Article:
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ARS Home » Midwest Area » Ames, Iowa » National Animal Disease Center » Virus and Prion Research » Research » Publications at this Location » Publication #65010


item Lager, Kelly
item Mengeling, William
item Brockmeier, Susan

Submitted to: Swine Disease Conference Proceedings
Publication Type: Proceedings
Publication Acceptance Date: 11/10/1995
Publication Date: N/A
Citation: N/A

Interpretive Summary:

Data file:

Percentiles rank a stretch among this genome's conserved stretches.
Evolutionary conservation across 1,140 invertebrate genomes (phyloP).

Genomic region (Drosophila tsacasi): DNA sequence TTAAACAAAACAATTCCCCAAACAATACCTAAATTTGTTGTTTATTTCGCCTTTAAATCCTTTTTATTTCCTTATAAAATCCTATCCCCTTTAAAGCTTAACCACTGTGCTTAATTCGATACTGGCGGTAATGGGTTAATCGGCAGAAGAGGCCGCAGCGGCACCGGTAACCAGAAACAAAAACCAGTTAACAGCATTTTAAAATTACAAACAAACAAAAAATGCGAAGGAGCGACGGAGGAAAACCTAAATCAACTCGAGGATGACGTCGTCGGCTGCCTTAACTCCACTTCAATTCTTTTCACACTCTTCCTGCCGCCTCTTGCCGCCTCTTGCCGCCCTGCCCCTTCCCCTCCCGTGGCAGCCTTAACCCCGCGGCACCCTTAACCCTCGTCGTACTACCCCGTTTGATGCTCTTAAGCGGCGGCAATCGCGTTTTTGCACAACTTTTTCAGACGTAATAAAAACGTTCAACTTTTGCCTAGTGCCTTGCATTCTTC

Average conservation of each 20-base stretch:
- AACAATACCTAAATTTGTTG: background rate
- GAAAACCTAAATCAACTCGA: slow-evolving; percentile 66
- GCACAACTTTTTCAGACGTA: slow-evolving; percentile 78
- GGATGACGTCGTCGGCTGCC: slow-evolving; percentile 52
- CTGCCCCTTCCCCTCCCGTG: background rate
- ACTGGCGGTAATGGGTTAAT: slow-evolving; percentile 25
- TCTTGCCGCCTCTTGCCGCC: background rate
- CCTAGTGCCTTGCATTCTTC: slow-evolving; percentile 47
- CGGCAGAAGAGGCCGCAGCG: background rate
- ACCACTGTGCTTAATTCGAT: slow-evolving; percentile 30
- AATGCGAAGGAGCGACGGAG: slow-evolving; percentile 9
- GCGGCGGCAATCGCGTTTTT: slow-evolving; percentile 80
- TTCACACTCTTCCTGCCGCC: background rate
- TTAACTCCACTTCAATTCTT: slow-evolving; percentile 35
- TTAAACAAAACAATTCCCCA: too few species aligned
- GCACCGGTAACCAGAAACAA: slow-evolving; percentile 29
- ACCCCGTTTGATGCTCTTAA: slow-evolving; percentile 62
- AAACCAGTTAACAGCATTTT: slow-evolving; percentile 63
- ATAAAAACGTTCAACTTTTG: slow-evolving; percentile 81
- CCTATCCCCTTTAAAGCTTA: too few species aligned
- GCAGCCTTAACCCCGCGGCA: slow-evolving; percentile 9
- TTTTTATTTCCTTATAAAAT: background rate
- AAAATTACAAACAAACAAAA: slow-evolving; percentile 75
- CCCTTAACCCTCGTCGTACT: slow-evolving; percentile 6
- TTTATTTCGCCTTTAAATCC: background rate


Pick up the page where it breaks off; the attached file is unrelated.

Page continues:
Technical Abstract: Porcine reproductive and respiratory syndrome (PRRS) is a virus-induced disease of swine which was first recognized during the late 1980's. The predominant clinical signs of PRRS are acute reproductive losses in the sow herd and chronic respiratory disease in young pigs. Based on current knowledge, several strategies have been proposed to help control or eliminate PRRS from an infected herd. Even with the advent of a new vaccine the current control plans do not always work, or a herd that has become free of virus may become reinfected. Additional information is needed on how the PRRS virus is able to infect swine, persist in swine, and cause disease. This new information may be applied to update current plans for eliminating or controlling PRRS within a herd. In this paper we discuss our current research investigating the consequences of PRRS virus infection in sows and suggest how this information may be used by veterinarians in their day-to-day battle against PRRS. When a sow is infected with PRRS virus during late gestation it may only take 1-2 weeks for her fetuses to become infected with virus and begin to die. The virus may kill fetuses by attacking their blood vessels and/or the vessels of its associated placenta. We have demonstrated that sows develop a natural immunity to PRRS and this immunity may last for the life of the sow. Exposure to one strain of PRRS virus may lead to cross protection against a different strain of virus; however, the protection may not last very long.